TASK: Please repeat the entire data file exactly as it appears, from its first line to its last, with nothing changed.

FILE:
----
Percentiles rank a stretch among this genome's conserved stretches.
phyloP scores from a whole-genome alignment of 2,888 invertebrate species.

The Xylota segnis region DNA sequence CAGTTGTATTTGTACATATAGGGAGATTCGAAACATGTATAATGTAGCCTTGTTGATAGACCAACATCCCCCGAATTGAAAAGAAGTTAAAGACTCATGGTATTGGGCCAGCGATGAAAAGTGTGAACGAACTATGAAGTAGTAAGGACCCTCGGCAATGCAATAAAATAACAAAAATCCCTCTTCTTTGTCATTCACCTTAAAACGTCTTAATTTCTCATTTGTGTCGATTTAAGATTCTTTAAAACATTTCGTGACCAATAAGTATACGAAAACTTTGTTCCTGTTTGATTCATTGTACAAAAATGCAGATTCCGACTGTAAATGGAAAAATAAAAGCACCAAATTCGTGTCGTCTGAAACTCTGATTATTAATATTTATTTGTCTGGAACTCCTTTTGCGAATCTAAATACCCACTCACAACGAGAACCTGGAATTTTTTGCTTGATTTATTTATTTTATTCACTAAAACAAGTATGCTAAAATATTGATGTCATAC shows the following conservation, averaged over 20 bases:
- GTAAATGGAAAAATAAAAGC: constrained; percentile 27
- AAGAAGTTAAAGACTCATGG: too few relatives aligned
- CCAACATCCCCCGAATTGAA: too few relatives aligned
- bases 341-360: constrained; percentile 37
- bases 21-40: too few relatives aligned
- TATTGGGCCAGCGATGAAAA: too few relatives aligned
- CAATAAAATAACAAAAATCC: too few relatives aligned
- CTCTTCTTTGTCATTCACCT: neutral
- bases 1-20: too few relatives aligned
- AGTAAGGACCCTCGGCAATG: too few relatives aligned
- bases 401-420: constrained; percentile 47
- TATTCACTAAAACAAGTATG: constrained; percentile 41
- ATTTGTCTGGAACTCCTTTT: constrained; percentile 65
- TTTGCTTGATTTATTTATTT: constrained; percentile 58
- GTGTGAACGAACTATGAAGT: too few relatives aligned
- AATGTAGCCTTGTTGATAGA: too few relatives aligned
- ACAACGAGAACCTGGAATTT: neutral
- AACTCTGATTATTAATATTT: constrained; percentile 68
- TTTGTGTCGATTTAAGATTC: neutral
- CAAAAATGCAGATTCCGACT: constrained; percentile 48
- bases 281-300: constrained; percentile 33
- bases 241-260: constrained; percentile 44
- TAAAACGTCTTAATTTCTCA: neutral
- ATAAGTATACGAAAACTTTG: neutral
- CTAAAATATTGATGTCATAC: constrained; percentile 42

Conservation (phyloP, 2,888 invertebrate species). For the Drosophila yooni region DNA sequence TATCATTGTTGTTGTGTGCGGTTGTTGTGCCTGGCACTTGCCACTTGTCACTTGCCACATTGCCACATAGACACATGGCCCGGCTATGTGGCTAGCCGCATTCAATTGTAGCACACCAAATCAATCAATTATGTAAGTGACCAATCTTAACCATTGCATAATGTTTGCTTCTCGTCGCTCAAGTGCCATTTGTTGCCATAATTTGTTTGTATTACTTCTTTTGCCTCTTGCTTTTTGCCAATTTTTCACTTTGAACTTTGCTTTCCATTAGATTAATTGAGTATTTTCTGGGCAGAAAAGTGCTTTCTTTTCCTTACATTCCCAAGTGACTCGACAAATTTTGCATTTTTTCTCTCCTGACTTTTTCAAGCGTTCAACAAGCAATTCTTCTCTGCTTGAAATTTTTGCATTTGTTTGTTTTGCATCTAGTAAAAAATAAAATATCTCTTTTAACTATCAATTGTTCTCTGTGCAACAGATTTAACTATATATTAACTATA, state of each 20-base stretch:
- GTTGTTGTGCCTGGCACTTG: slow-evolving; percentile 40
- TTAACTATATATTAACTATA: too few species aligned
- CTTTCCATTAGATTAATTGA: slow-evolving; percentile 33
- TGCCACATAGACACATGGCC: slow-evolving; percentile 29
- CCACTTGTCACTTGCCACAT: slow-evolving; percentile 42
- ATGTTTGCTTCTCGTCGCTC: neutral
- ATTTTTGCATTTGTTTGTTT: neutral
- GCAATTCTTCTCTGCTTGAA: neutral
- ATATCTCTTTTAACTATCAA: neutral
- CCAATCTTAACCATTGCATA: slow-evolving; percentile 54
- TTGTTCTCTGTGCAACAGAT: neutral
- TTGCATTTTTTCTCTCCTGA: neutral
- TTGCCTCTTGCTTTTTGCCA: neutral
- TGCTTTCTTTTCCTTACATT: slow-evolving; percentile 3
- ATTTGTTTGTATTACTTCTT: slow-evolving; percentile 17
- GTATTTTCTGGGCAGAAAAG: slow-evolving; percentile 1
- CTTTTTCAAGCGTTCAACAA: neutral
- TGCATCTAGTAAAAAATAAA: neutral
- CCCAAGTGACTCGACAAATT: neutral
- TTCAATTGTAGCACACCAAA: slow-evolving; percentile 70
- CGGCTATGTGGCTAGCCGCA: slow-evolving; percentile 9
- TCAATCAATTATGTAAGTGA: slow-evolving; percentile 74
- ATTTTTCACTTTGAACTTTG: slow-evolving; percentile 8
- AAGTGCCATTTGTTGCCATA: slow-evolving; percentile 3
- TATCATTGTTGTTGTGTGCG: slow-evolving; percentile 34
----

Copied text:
Percentiles rank a stretch among this genome's conserved stretches.
phyloP scores from a whole-genome alignment of 2,888 invertebrate species.

The Xylota segnis region DNA sequence CAGTTGTATTTGTACATATAGGGAGATTCGAAACATGTATAATGTAGCCTTGTTGATAGACCAACATCCCCCGAATTGAAAAGAAGTTAAAGACTCATGGTATTGGGCCAGCGATGAAAAGTGTGAACGAACTATGAAGTAGTAAGGACCCTCGGCAATGCAATAAAATAACAAAAATCCCTCTTCTTTGTCATTCACCTTAAAACGTCTTAATTTCTCATTTGTGTCGATTTAAGATTCTTTAAAACATTTCGTGACCAATAAGTATACGAAAACTTTGTTCCTGTTTGATTCATTGTACAAAAATGCAGATTCCGACTGTAAATGGAAAAATAAAAGCACCAAATTCGTGTCGTCTGAAACTCTGATTATTAATATTTATTTGTCTGGAACTCCTTTTGCGAATCTAAATACCCACTCACAACGAGAACCTGGAATTTTTTGCTTGATTTATTTATTTTATTCACTAAAACAAGTATGCTAAAATATTGATGTCATAC shows the following conservation, averaged over 20 bases:
- GTAAATGGAAAAATAAAAGC: constrained; percentile 27
- AAGAAGTTAAAGACTCATGG: too few relatives aligned
- CCAACATCCCCCGAATTGAA: too few relatives aligned
- bases 341-360: constrained; percentile 37
- bases 21-40: too few relatives aligned
- TATTGGGCCAGCGATGAAAA: too few relatives aligned
- CAATAAAATAACAAAAATCC: too few relatives aligned
- CTCTTCTTTGTCATTCACCT: neutral
- bases 1-20: too few relatives aligned
- AGTAAGGACCCTCGGCAATG: too few relatives aligned
- bases 401-420: constrained; percentile 47
- TATTCACTAAAACAAGTATG: constrained; percentile 41
- ATTTGTCTGGAACTCCTTTT: constrained; percentile 65
- TTTGCTTGATTTATTTATTT: constrained; percentile 58
- GTGTGAACGAACTATGAAGT: too few relatives aligned
- AATGTAGCCTTGTTGATAGA: too few relatives aligned
- ACAACGAGAACCTGGAATTT: neutral
- AACTCTGATTATTAATATTT: constrained; percentile 68
- TTTGTGTCGATTTAAGATTC: neutral
- CAAAAATGCAGATTCCGACT: constrained; percentile 48
- bases 281-300: constrained; percentile 33
- bases 241-260: constrained; percentile 44
- TAAAACGTCTTAATTTCTCA: neutral
- ATAAGTATACGAAAACTTTG: neutral
- CTAAAATATTGATGTCATAC: constrained; percentile 42

Conservation (phyloP, 2,888 invertebrate species). For the Drosophila yooni region DNA sequence TATCATTGTTGTTGTGTGCGGTTGTTGTGCCTGGCACTTGCCACTTGTCACTTGCCACATTGCCACATAGACACATGGCCCGGCTATGTGGCTAGCCGCATTCAATTGTAGCACACCAAATCAATCAATTATGTAAGTGACCAATCTTAACCATTGCATAATGTTTGCTTCTCGTCGCTCAAGTGCCATTTGTTGCCATAATTTGTTTGTATTACTTCTTTTGCCTCTTGCTTTTTGCCAATTTTTCACTTTGAACTTTGCTTTCCATTAGATTAATTGAGTATTTTCTGGGCAGAAAAGTGCTTTCTTTTCCTTACATTCCCAAGTGACTCGACAAATTTTGCATTTTTTCTCTCCTGACTTTTTCAAGCGTTCAACAAGCAATTCTTCTCTGCTTGAAATTTTTGCATTTGTTTGTTTTGCATCTAGTAAAAAATAAAATATCTCTTTTAACTATCAATTGTTCTCTGTGCAACAGATTTAACTATATATTAACTATA, state of each 20-base stretch:
- GTTGTTGTGCCTGGCACTTG: slow-evolving; percentile 40
- TTAACTATATATTAACTATA: too few species aligned
- CTTTCCATTAGATTAATTGA: slow-evolving; percentile 33
- TGCCACATAGACACATGGCC: slow-evolving; percentile 29
- CCACTTGTCACTTGCCACAT: slow-evolving; percentile 42
- ATGTTTGCTTCTCGTCGCTC: neutral
- ATTTTTGCATTTGTTTGTTT: neutral
- GCAATTCTTCTCTGCTTGAA: neutral
- ATATCTCTTTTAACTATCAA: neutral
- CCAATCTTAACCATTGCATA: slow-evolving; percentile 54
- TTGTTCTCTGTGCAACAGAT: neutral
- TTGCATTTTTTCTCTCCTGA: neutral
- TTGCCTCTTGCTTTTTGCCA: neutral
- TGCTTTCTTTTCCTTACATT: slow-evolving; percentile 3
- ATTTGTTTGTATTACTTCTT: slow-evolving; percentile 17
- GTATTTTCTGGGCAGAAAAG: slow-evolving; percentile 1
- CTTTTTCAAGCGTTCAACAA: neutral
- TGCATCTAGTAAAAAATAAA: neutral
- CCCAAGTGACTCGACAAATT: neutral
- TTCAATTGTAGCACACCAAA: slow-evolving; percentile 70
- CGGCTATGTGGCTAGCCGCA: slow-evolving; percentile 9
- TCAATCAATTATGTAAGTGA: slow-evolving; percentile 74
- ATTTTTCACTTTGAACTTTG: slow-evolving; percentile 8
- AAGTGCCATTTGTTGCCATA: slow-evolving; percentile 3
- TATCATTGTTGTTGTGTGCG: slow-evolving; percentile 34